And he arrived upon the place and lodged there all night, because the sun was set; and he took from the stones of the place, and put them under his head, and lay down in that place to sleep.
And Jacob rose up early in the morning, and took the stone that he had put under his head, and set it up for a pillar, and poured oil upon the top of it.
Rashi notes that, before Jacob lies down to sleep, the verse speaks of the plurality of stones: “he took from the stones of that place, and put them under his head.” When Jacob wakes up, the verse suddenly switches from plural to singular mentioning only one stone: “and took the stone that he had put under his head.” Rashi, Maharsha and other Biblical commentators state that the plurality of stones that Jacob took miraculously fused into a single stone. The Rashi’s explanation, based on the Talmud (Chullin 91b), is well known.
I would like to propose another homiletic explanation of this seeming contradiction. Stones are the coarsest form of matter. In this sense, they are emblematic of the physical matter, as opposed to spiritual, and of the nature in general. The verse in the beginning of the story speaks of many stones to hint at the apparent multiplicity found in the material world.
“How many are your works, or Lord!”
— Ps. 104:24
The head of Jacob, which rested on these stones, represents metaphorically our understanding of nature. At first, nature appears fragmented, full of diverse and disjointed phenomena.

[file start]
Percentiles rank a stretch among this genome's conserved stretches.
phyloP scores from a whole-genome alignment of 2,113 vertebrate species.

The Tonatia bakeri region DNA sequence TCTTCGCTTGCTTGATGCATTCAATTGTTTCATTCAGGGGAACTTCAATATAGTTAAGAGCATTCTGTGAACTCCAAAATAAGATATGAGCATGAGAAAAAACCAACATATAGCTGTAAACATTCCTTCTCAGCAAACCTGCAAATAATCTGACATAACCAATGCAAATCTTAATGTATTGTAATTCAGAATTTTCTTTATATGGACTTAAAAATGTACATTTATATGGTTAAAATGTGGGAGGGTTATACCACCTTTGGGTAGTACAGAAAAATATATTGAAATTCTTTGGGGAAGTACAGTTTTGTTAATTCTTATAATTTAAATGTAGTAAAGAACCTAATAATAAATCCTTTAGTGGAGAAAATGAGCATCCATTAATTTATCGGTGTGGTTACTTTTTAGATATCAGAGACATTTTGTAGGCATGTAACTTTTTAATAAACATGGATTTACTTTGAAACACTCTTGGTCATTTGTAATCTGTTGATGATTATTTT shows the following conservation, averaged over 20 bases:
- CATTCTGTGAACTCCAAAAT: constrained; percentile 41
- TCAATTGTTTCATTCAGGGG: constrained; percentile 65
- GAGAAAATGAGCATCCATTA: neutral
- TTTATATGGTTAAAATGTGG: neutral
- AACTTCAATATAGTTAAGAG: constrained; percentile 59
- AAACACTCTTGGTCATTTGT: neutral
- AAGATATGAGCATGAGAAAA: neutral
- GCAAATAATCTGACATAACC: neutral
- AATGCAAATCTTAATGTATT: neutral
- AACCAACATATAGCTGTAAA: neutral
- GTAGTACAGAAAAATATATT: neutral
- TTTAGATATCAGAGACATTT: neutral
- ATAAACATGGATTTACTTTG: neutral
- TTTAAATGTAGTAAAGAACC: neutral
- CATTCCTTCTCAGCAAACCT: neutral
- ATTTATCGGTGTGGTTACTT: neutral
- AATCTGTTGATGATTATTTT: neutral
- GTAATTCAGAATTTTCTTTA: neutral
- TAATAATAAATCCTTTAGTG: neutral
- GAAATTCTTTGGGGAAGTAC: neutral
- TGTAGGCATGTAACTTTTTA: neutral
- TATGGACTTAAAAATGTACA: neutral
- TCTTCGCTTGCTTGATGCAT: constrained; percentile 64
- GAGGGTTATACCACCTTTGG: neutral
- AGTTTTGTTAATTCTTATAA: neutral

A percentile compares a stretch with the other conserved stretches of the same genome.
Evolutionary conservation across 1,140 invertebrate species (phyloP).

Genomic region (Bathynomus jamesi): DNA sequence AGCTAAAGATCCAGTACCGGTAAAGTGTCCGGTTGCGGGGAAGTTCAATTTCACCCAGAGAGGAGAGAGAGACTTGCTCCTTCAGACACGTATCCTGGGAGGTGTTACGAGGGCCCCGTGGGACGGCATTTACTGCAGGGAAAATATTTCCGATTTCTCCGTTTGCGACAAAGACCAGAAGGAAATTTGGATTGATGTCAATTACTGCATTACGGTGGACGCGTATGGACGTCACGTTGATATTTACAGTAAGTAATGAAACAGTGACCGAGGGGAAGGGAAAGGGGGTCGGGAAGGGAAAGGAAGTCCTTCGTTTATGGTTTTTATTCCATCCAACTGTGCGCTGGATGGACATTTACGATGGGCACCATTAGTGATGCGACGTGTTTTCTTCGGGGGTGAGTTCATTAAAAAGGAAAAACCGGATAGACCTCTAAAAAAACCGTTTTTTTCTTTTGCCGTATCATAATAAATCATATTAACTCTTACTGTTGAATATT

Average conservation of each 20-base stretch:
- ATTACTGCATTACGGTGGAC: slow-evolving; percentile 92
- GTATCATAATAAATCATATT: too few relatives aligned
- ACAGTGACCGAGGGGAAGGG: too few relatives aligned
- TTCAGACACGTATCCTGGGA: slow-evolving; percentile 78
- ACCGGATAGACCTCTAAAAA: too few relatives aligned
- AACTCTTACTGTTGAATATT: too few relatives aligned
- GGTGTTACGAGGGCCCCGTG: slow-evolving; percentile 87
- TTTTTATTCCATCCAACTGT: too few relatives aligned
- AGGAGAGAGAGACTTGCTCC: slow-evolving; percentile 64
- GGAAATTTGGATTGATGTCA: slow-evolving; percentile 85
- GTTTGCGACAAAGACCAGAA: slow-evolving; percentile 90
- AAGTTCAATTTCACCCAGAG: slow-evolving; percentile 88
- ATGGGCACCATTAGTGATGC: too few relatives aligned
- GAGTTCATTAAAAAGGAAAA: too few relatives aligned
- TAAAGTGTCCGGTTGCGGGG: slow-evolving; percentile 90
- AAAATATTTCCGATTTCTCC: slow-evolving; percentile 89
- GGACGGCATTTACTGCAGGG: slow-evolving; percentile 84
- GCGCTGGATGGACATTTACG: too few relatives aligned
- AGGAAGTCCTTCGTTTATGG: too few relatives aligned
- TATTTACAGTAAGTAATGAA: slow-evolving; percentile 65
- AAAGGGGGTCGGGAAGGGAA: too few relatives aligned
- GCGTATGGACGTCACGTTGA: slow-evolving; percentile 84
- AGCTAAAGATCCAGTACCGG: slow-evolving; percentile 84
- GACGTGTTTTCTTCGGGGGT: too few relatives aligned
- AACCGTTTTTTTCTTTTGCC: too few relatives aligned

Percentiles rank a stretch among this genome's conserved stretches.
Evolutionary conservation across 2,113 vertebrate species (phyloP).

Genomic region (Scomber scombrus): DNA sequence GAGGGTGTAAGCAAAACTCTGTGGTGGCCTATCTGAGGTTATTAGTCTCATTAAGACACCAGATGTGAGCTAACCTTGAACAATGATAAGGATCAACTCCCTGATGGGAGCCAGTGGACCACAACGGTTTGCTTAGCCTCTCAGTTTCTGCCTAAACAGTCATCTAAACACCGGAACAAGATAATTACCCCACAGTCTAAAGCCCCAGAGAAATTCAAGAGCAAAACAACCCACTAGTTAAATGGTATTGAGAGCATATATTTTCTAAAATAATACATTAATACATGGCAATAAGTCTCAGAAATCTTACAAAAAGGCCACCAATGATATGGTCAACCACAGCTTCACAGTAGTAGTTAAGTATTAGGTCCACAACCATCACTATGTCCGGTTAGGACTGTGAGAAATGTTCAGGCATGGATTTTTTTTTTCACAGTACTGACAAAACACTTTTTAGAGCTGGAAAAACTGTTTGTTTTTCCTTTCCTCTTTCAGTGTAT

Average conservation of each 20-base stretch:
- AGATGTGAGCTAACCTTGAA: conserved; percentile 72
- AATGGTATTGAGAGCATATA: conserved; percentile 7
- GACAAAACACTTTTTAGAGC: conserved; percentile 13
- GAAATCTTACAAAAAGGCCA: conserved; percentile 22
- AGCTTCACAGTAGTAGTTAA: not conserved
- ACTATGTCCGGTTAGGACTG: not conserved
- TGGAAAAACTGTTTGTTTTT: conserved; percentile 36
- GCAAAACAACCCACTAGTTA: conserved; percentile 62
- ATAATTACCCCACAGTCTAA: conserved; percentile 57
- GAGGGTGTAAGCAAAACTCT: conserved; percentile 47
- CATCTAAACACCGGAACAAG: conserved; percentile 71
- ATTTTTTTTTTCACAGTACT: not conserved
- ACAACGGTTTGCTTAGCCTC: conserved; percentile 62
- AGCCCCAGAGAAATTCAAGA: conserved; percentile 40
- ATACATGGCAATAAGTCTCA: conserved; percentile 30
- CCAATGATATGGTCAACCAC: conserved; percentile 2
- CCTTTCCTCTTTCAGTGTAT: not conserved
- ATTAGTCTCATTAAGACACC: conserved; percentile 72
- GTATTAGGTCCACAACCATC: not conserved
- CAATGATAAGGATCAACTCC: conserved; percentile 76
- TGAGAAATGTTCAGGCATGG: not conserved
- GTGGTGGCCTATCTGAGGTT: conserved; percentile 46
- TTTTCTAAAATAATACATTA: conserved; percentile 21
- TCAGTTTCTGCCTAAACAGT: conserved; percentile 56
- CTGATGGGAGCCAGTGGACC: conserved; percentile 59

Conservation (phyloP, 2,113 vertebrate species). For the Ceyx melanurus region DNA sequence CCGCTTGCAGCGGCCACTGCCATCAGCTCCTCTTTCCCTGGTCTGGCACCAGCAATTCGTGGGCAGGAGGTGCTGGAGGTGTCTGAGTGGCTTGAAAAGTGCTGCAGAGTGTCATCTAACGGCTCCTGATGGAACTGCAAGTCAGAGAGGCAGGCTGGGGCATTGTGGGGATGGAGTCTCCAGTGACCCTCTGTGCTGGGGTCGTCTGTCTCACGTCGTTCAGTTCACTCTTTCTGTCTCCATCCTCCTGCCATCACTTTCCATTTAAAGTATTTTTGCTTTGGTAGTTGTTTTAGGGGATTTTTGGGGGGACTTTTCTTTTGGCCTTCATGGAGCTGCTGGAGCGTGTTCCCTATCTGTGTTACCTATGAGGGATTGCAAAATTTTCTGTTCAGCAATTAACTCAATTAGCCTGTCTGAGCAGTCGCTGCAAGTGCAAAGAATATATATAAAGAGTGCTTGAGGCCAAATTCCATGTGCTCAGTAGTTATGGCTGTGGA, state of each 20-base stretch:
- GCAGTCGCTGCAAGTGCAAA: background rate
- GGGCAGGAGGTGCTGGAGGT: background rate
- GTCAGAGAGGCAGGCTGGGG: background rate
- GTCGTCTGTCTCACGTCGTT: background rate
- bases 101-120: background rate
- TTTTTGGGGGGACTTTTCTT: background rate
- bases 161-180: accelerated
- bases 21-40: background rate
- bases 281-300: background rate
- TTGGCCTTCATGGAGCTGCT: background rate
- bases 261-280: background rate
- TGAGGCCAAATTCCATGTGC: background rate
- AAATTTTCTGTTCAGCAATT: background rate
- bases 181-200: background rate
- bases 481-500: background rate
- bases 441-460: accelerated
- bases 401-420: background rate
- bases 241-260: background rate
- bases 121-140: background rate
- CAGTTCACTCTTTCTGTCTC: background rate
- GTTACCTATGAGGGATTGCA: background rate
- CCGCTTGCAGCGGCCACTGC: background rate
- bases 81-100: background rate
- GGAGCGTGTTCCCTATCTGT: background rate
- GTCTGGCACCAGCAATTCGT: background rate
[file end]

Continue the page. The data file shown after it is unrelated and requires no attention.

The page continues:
During his sleep, God appeared to Jacob.
I am the Lord, the God of Abraham thy father, and the God of Isaac. The land whereon thou liest, to thee will I give it, and to thy seed. And thy seed shall be as the dust of the earth, and thou shalt spread abroad to the west, and to the east, and to the north, and to the south.
— Gen. 28:13-14
God promises Jacob that he will sire many descendants who will be “as the dust of the earth.” This is a manifestation of the one-to-many dynamic, emblematic of the creation of the world, which is the primordial manifestation of the One-to-many paradigm.
After this theophany, Jacob finds only a single stone under his head. The fusion of the stones represents the opposite dynamics of the many-to-one paradigm. It symbolizes the unification of the seemingly fragmented physical phenomena into a single reality, a transformation of our fractured understanding of the reality into a coherent vision of unity.
Many authors have pointed out that it is not coincidental that modern physics and its quest for unification originated in the West with its predominantly monotheistic religions.
The current breed of candidates for the title of a “Theory of Everything” hope to provide an encapsulation of all the laws of nature into a simple and single representation. The fact that such a unification is even sought tells us something important about our expectations regarding the Universe… Our monotheistic traditions reinforce the assumption that the Universe is at root a unity…
— John Barrow, Theories of Everything, p. 15
A single stone under the head of Jacob symbolizes our quest for the Theory of Everything—a unification of the reality. This is just one example of a more general notion that, whereas God’s creation of the world is the realization of the One-to-many paradigm, it is the Divine service of man to do the opposite—to sublimate the physicality in the return from many-to-One. This ultimate paradigm shift is the essence of the Messianic redemption.